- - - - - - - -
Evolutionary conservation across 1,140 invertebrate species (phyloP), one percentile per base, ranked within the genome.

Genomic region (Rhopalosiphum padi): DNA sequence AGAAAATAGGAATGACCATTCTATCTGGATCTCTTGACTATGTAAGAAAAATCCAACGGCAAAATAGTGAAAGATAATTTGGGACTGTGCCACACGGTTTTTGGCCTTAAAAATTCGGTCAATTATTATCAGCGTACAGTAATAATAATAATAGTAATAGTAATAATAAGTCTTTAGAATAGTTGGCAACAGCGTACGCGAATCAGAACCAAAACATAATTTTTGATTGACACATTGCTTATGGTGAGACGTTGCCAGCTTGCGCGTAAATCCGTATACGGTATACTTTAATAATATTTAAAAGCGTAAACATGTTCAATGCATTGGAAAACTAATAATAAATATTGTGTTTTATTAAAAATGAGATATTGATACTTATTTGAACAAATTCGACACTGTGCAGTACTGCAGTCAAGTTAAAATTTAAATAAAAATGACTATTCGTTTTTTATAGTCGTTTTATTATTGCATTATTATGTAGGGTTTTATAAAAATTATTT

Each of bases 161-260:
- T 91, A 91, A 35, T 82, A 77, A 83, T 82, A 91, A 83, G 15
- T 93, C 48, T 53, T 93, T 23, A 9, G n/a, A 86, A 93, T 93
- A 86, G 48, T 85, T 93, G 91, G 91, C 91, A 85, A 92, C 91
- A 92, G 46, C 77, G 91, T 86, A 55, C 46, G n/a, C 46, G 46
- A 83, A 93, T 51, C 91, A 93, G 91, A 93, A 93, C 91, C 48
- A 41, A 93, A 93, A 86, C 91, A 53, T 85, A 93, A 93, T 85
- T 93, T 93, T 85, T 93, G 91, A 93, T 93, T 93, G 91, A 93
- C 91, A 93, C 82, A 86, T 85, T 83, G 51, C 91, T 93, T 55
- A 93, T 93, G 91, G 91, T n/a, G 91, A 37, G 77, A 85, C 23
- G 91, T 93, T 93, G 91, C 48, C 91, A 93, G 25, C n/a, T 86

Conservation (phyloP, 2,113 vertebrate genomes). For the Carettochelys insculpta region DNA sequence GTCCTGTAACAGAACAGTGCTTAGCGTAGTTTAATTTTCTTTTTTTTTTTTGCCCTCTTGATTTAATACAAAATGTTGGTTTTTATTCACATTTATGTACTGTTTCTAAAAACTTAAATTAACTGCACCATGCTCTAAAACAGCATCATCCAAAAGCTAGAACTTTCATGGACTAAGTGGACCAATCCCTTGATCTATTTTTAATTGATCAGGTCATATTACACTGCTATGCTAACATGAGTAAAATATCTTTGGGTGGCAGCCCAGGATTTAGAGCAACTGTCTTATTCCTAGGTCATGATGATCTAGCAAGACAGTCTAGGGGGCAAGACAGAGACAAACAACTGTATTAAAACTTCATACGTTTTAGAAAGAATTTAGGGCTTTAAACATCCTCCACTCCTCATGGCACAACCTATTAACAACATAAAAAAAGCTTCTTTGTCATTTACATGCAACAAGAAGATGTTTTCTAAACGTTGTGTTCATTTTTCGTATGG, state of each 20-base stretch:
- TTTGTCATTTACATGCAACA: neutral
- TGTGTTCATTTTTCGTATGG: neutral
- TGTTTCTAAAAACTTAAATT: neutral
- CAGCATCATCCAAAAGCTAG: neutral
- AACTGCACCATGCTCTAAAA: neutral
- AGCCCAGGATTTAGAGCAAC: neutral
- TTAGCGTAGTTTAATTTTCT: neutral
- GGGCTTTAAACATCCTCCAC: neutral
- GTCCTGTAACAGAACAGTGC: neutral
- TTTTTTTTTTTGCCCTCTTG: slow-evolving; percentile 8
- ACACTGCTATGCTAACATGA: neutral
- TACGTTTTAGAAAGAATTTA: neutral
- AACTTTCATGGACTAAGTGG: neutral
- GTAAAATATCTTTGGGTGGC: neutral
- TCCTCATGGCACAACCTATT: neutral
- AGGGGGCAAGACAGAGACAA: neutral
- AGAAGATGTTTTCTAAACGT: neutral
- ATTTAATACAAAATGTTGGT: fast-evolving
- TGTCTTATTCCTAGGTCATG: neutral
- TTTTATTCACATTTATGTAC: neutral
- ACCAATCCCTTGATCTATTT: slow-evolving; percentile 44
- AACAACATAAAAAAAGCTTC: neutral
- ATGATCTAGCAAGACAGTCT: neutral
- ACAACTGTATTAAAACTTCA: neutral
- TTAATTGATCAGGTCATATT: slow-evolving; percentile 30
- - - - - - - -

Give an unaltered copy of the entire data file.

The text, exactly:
Evolutionary conservation across 1,140 invertebrate species (phyloP), one percentile per base, ranked within the genome.

Genomic region (Rhopalosiphum padi): DNA sequence AGAAAATAGGAATGACCATTCTATCTGGATCTCTTGACTATGTAAGAAAAATCCAACGGCAAAATAGTGAAAGATAATTTGGGACTGTGCCACACGGTTTTTGGCCTTAAAAATTCGGTCAATTATTATCAGCGTACAGTAATAATAATAATAGTAATAGTAATAATAAGTCTTTAGAATAGTTGGCAACAGCGTACGCGAATCAGAACCAAAACATAATTTTTGATTGACACATTGCTTATGGTGAGACGTTGCCAGCTTGCGCGTAAATCCGTATACGGTATACTTTAATAATATTTAAAAGCGTAAACATGTTCAATGCATTGGAAAACTAATAATAAATATTGTGTTTTATTAAAAATGAGATATTGATACTTATTTGAACAAATTCGACACTGTGCAGTACTGCAGTCAAGTTAAAATTTAAATAAAAATGACTATTCGTTTTTTATAGTCGTTTTATTATTGCATTATTATGTAGGGTTTTATAAAAATTATTT

Each of bases 161-260:
- T 91, A 91, A 35, T 82, A 77, A 83, T 82, A 91, A 83, G 15
- T 93, C 48, T 53, T 93, T 23, A 9, G n/a, A 86, A 93, T 93
- A 86, G 48, T 85, T 93, G 91, G 91, C 91, A 85, A 92, C 91
- A 92, G 46, C 77, G 91, T 86, A 55, C 46, G n/a, C 46, G 46
- A 83, A 93, T 51, C 91, A 93, G 91, A 93, A 93, C 91, C 48
- A 41, A 93, A 93, A 86, C 91, A 53, T 85, A 93, A 93, T 85
- T 93, T 93, T 85, T 93, G 91, A 93, T 93, T 93, G 91, A 93
- C 91, A 93, C 82, A 86, T 85, T 83, G 51, C 91, T 93, T 55
- A 93, T 93, G 91, G 91, T n/a, G 91, A 37, G 77, A 85, C 23
- G 91, T 93, T 93, G 91, C 48, C 91, A 93, G 25, C n/a, T 86

Conservation (phyloP, 2,113 vertebrate genomes). For the Carettochelys insculpta region DNA sequence GTCCTGTAACAGAACAGTGCTTAGCGTAGTTTAATTTTCTTTTTTTTTTTTGCCCTCTTGATTTAATACAAAATGTTGGTTTTTATTCACATTTATGTACTGTTTCTAAAAACTTAAATTAACTGCACCATGCTCTAAAACAGCATCATCCAAAAGCTAGAACTTTCATGGACTAAGTGGACCAATCCCTTGATCTATTTTTAATTGATCAGGTCATATTACACTGCTATGCTAACATGAGTAAAATATCTTTGGGTGGCAGCCCAGGATTTAGAGCAACTGTCTTATTCCTAGGTCATGATGATCTAGCAAGACAGTCTAGGGGGCAAGACAGAGACAAACAACTGTATTAAAACTTCATACGTTTTAGAAAGAATTTAGGGCTTTAAACATCCTCCACTCCTCATGGCACAACCTATTAACAACATAAAAAAAGCTTCTTTGTCATTTACATGCAACAAGAAGATGTTTTCTAAACGTTGTGTTCATTTTTCGTATGG, state of each 20-base stretch:
- TTTGTCATTTACATGCAACA: neutral
- TGTGTTCATTTTTCGTATGG: neutral
- TGTTTCTAAAAACTTAAATT: neutral
- CAGCATCATCCAAAAGCTAG: neutral
- AACTGCACCATGCTCTAAAA: neutral
- AGCCCAGGATTTAGAGCAAC: neutral
- TTAGCGTAGTTTAATTTTCT: neutral
- GGGCTTTAAACATCCTCCAC: neutral
- GTCCTGTAACAGAACAGTGC: neutral
- TTTTTTTTTTTGCCCTCTTG: slow-evolving; percentile 8
- ACACTGCTATGCTAACATGA: neutral
- TACGTTTTAGAAAGAATTTA: neutral
- AACTTTCATGGACTAAGTGG: neutral
- GTAAAATATCTTTGGGTGGC: neutral
- TCCTCATGGCACAACCTATT: neutral
- AGGGGGCAAGACAGAGACAA: neutral
- AGAAGATGTTTTCTAAACGT: neutral
- ATTTAATACAAAATGTTGGT: fast-evolving
- TGTCTTATTCCTAGGTCATG: neutral
- TTTTATTCACATTTATGTAC: neutral
- ACCAATCCCTTGATCTATTT: slow-evolving; percentile 44
- AACAACATAAAAAAAGCTTC: neutral
- ATGATCTAGCAAGACAGTCT: neutral
- ACAACTGTATTAAAACTTCA: neutral
- TTAATTGATCAGGTCATATT: slow-evolving; percentile 30